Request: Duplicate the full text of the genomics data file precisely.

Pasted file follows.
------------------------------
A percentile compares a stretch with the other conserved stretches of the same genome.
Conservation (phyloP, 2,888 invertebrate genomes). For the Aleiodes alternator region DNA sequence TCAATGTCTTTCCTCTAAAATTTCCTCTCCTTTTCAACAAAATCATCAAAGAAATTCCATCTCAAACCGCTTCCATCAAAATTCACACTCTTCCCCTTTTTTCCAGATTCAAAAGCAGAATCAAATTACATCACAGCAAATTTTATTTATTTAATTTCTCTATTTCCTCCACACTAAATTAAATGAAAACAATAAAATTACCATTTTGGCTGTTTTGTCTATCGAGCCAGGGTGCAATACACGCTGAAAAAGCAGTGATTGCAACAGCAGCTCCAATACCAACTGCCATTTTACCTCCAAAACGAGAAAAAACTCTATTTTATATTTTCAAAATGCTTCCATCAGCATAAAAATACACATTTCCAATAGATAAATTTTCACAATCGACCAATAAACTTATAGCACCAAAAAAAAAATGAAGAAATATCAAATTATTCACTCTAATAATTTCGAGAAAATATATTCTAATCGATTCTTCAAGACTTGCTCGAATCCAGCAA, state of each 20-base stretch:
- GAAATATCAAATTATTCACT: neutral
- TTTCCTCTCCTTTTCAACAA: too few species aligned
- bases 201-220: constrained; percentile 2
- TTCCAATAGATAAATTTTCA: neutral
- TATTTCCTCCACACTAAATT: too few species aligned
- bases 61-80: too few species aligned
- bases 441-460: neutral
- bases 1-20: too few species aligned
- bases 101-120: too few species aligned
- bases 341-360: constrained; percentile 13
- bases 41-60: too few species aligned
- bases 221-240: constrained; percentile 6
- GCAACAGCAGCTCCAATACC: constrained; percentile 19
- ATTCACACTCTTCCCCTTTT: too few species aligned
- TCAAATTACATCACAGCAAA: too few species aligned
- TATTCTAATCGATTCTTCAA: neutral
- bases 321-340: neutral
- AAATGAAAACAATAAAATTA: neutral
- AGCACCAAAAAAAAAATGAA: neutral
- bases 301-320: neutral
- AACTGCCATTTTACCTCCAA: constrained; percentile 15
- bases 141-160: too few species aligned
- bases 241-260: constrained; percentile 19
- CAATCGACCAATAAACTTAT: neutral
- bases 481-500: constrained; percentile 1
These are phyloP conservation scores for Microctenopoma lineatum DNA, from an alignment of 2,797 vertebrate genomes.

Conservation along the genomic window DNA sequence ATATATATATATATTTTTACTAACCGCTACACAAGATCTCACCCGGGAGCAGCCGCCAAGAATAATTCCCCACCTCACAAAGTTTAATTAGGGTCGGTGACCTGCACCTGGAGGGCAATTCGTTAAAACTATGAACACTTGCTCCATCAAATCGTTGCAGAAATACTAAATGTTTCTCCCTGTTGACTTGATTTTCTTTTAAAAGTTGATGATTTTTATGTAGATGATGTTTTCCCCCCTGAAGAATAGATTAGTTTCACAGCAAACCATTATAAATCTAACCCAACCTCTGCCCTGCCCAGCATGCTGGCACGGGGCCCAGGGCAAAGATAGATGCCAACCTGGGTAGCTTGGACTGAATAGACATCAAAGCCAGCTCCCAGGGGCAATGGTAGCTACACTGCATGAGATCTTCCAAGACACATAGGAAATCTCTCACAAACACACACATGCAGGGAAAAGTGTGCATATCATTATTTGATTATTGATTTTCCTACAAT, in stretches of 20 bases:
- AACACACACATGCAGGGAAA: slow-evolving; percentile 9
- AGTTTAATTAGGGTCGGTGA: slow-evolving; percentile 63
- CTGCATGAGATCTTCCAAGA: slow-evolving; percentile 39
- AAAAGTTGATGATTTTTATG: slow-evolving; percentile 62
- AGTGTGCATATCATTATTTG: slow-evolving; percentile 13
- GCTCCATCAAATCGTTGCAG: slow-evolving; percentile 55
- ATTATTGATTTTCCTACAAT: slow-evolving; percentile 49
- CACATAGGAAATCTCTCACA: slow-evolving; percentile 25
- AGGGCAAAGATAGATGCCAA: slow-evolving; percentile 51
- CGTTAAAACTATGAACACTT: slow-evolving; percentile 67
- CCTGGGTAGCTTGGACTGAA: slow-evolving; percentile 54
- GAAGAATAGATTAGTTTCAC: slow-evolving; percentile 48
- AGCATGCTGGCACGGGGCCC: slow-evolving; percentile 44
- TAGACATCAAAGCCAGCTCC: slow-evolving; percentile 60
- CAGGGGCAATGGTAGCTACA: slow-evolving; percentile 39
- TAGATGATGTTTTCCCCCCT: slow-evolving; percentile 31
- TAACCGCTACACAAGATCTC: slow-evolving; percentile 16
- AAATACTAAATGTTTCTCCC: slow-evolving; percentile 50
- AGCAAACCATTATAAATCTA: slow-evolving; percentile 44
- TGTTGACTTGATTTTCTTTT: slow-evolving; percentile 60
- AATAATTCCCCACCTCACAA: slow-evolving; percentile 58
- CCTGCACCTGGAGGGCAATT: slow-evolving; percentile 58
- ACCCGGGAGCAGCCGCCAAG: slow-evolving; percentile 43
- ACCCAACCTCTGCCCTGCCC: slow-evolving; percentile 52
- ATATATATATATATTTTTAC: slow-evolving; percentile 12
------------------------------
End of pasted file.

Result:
A percentile compares a stretch with the other conserved stretches of the same genome.
Conservation (phyloP, 2,888 invertebrate genomes). For the Aleiodes alternator region DNA sequence TCAATGTCTTTCCTCTAAAATTTCCTCTCCTTTTCAACAAAATCATCAAAGAAATTCCATCTCAAACCGCTTCCATCAAAATTCACACTCTTCCCCTTTTTTCCAGATTCAAAAGCAGAATCAAATTACATCACAGCAAATTTTATTTATTTAATTTCTCTATTTCCTCCACACTAAATTAAATGAAAACAATAAAATTACCATTTTGGCTGTTTTGTCTATCGAGCCAGGGTGCAATACACGCTGAAAAAGCAGTGATTGCAACAGCAGCTCCAATACCAACTGCCATTTTACCTCCAAAACGAGAAAAAACTCTATTTTATATTTTCAAAATGCTTCCATCAGCATAAAAATACACATTTCCAATAGATAAATTTTCACAATCGACCAATAAACTTATAGCACCAAAAAAAAAATGAAGAAATATCAAATTATTCACTCTAATAATTTCGAGAAAATATATTCTAATCGATTCTTCAAGACTTGCTCGAATCCAGCAA, state of each 20-base stretch:
- GAAATATCAAATTATTCACT: neutral
- TTTCCTCTCCTTTTCAACAA: too few species aligned
- bases 201-220: constrained; percentile 2
- TTCCAATAGATAAATTTTCA: neutral
- TATTTCCTCCACACTAAATT: too few species aligned
- bases 61-80: too few species aligned
- bases 441-460: neutral
- bases 1-20: too few species aligned
- bases 101-120: too few species aligned
- bases 341-360: constrained; percentile 13
- bases 41-60: too few species aligned
- bases 221-240: constrained; percentile 6
- GCAACAGCAGCTCCAATACC: constrained; percentile 19
- ATTCACACTCTTCCCCTTTT: too few species aligned
- TCAAATTACATCACAGCAAA: too few species aligned
- TATTCTAATCGATTCTTCAA: neutral
- bases 321-340: neutral
- AAATGAAAACAATAAAATTA: neutral
- AGCACCAAAAAAAAAATGAA: neutral
- bases 301-320: neutral
- AACTGCCATTTTACCTCCAA: constrained; percentile 15
- bases 141-160: too few species aligned
- bases 241-260: constrained; percentile 19
- CAATCGACCAATAAACTTAT: neutral
- bases 481-500: constrained; percentile 1
These are phyloP conservation scores for Microctenopoma lineatum DNA, from an alignment of 2,797 vertebrate genomes.

Conservation along the genomic window DNA sequence ATATATATATATATTTTTACTAACCGCTACACAAGATCTCACCCGGGAGCAGCCGCCAAGAATAATTCCCCACCTCACAAAGTTTAATTAGGGTCGGTGACCTGCACCTGGAGGGCAATTCGTTAAAACTATGAACACTTGCTCCATCAAATCGTTGCAGAAATACTAAATGTTTCTCCCTGTTGACTTGATTTTCTTTTAAAAGTTGATGATTTTTATGTAGATGATGTTTTCCCCCCTGAAGAATAGATTAGTTTCACAGCAAACCATTATAAATCTAACCCAACCTCTGCCCTGCCCAGCATGCTGGCACGGGGCCCAGGGCAAAGATAGATGCCAACCTGGGTAGCTTGGACTGAATAGACATCAAAGCCAGCTCCCAGGGGCAATGGTAGCTACACTGCATGAGATCTTCCAAGACACATAGGAAATCTCTCACAAACACACACATGCAGGGAAAAGTGTGCATATCATTATTTGATTATTGATTTTCCTACAAT, in stretches of 20 bases:
- AACACACACATGCAGGGAAA: slow-evolving; percentile 9
- AGTTTAATTAGGGTCGGTGA: slow-evolving; percentile 63
- CTGCATGAGATCTTCCAAGA: slow-evolving; percentile 39
- AAAAGTTGATGATTTTTATG: slow-evolving; percentile 62
- AGTGTGCATATCATTATTTG: slow-evolving; percentile 13
- GCTCCATCAAATCGTTGCAG: slow-evolving; percentile 55
- ATTATTGATTTTCCTACAAT: slow-evolving; percentile 49
- CACATAGGAAATCTCTCACA: slow-evolving; percentile 25
- AGGGCAAAGATAGATGCCAA: slow-evolving; percentile 51
- CGTTAAAACTATGAACACTT: slow-evolving; percentile 67
- CCTGGGTAGCTTGGACTGAA: slow-evolving; percentile 54
- GAAGAATAGATTAGTTTCAC: slow-evolving; percentile 48
- AGCATGCTGGCACGGGGCCC: slow-evolving; percentile 44
- TAGACATCAAAGCCAGCTCC: slow-evolving; percentile 60
- CAGGGGCAATGGTAGCTACA: slow-evolving; percentile 39
- TAGATGATGTTTTCCCCCCT: slow-evolving; percentile 31
- TAACCGCTACACAAGATCTC: slow-evolving; percentile 16
- AAATACTAAATGTTTCTCCC: slow-evolving; percentile 50
- AGCAAACCATTATAAATCTA: slow-evolving; percentile 44
- TGTTGACTTGATTTTCTTTT: slow-evolving; percentile 60
- AATAATTCCCCACCTCACAA: slow-evolving; percentile 58
- CCTGCACCTGGAGGGCAATT: slow-evolving; percentile 58
- ACCCGGGAGCAGCCGCCAAG: slow-evolving; percentile 43
- ACCCAACCTCTGCCCTGCCC: slow-evolving; percentile 52
- ATATATATATATATTTTTAC: slow-evolving; percentile 12